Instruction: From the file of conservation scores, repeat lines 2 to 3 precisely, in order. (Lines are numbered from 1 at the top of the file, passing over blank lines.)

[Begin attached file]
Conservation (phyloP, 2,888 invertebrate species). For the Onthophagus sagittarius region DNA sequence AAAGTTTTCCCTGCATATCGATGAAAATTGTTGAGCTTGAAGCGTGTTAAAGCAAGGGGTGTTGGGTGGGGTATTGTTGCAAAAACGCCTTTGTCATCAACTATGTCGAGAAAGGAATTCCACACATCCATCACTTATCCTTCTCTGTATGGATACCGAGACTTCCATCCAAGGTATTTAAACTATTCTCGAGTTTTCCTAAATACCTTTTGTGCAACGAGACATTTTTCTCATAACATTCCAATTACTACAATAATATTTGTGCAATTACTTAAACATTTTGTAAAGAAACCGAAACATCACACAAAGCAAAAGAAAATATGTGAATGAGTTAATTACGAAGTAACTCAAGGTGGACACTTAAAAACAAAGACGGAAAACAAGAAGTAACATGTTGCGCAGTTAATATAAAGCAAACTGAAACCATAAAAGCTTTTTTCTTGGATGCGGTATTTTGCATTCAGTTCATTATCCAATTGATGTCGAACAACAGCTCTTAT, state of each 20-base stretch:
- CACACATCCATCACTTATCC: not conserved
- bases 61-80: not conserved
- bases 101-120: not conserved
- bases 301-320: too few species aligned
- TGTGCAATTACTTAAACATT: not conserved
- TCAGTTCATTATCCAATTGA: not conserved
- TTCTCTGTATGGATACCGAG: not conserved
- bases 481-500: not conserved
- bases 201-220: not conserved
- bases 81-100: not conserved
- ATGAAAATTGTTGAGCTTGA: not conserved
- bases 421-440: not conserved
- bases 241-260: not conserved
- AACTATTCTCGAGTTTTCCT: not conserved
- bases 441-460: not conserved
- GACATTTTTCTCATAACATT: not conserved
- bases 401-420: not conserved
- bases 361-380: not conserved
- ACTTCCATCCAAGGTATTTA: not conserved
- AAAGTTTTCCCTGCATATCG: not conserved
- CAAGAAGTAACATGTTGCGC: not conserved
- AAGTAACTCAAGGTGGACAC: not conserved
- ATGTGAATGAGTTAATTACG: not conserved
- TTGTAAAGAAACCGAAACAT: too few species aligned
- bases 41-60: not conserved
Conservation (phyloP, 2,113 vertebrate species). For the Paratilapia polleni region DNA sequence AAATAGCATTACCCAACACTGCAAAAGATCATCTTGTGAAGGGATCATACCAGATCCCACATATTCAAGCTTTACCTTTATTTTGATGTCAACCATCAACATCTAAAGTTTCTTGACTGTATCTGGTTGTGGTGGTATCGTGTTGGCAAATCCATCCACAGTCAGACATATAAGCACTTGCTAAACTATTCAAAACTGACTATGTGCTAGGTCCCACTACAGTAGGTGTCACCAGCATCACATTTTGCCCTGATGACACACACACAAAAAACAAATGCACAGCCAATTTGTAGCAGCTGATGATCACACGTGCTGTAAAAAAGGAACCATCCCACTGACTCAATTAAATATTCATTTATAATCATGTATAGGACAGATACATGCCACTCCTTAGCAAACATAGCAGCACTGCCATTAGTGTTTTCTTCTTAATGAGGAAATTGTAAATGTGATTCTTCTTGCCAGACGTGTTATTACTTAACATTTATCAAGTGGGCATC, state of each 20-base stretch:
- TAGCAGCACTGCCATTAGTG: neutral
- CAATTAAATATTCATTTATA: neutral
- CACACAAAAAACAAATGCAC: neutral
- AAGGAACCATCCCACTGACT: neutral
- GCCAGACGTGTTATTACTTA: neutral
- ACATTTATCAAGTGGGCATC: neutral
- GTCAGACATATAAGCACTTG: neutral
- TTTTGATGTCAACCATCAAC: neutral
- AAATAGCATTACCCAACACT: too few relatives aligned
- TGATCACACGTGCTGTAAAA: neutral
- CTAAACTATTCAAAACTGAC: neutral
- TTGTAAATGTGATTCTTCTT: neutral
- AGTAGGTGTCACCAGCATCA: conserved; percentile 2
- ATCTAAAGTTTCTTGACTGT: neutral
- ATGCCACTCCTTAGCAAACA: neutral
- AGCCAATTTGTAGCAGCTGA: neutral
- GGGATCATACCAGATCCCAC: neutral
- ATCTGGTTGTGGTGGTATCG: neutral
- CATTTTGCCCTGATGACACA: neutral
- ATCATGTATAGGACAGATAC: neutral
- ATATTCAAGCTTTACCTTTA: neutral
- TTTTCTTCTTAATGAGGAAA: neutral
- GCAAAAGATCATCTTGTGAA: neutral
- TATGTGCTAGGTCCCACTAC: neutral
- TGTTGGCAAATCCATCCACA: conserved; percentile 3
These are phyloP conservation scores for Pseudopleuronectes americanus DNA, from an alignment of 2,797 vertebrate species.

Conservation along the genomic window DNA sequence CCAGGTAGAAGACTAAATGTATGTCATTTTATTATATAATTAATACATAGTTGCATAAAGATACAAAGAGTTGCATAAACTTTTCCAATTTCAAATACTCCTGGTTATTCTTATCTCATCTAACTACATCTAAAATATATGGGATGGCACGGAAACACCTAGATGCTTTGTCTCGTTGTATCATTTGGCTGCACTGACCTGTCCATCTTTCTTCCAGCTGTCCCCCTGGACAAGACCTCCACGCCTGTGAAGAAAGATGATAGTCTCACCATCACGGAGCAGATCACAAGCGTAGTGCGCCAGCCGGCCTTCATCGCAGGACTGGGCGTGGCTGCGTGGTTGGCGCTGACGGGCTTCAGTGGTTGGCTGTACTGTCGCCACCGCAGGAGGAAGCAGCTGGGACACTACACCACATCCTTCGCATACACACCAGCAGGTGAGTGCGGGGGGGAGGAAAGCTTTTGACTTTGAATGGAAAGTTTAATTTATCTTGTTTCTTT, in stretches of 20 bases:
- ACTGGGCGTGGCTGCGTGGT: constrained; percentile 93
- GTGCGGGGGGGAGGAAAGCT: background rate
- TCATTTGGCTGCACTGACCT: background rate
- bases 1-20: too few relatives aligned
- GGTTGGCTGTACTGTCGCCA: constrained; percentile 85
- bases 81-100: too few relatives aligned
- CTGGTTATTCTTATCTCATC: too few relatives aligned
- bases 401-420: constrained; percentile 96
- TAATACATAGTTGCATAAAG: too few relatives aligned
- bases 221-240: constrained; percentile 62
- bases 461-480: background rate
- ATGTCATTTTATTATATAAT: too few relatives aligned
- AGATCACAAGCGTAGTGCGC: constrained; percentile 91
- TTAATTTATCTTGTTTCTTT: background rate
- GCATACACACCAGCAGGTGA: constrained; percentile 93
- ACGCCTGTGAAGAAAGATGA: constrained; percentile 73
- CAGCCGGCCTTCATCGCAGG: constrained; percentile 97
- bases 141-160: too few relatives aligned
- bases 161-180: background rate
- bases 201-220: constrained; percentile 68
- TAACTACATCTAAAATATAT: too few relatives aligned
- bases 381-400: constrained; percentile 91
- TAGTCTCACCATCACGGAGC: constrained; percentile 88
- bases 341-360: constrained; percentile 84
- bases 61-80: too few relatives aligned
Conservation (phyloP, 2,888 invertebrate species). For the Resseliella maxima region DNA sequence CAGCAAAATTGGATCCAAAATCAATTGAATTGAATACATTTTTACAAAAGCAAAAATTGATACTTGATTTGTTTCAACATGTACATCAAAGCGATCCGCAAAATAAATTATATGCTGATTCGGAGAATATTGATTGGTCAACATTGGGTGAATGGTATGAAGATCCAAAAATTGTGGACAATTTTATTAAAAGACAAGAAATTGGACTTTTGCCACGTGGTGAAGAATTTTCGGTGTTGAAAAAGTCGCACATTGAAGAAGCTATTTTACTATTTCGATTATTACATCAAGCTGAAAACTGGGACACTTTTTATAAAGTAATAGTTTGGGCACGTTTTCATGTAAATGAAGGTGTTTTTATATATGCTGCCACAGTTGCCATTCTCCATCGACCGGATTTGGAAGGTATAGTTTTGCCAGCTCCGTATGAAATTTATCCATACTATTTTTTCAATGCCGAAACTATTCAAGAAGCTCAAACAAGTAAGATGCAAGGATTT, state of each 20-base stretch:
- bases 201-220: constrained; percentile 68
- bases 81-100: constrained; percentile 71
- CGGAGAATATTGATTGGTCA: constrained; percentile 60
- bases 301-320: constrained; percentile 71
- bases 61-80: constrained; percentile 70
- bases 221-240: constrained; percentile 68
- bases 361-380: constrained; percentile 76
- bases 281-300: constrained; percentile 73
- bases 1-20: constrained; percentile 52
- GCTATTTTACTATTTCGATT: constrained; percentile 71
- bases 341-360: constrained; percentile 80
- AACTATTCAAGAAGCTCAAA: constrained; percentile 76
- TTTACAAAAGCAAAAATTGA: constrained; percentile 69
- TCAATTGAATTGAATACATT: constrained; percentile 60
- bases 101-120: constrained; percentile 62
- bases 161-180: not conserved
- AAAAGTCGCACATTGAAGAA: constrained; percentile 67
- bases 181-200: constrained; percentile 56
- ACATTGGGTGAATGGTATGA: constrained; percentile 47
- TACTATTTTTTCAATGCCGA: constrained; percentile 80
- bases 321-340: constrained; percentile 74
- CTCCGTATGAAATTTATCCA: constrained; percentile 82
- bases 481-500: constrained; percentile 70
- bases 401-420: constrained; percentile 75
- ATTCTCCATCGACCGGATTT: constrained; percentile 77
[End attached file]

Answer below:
- CACACATCCATCACTTATCC: not conserved
- bases 61-80: not conserved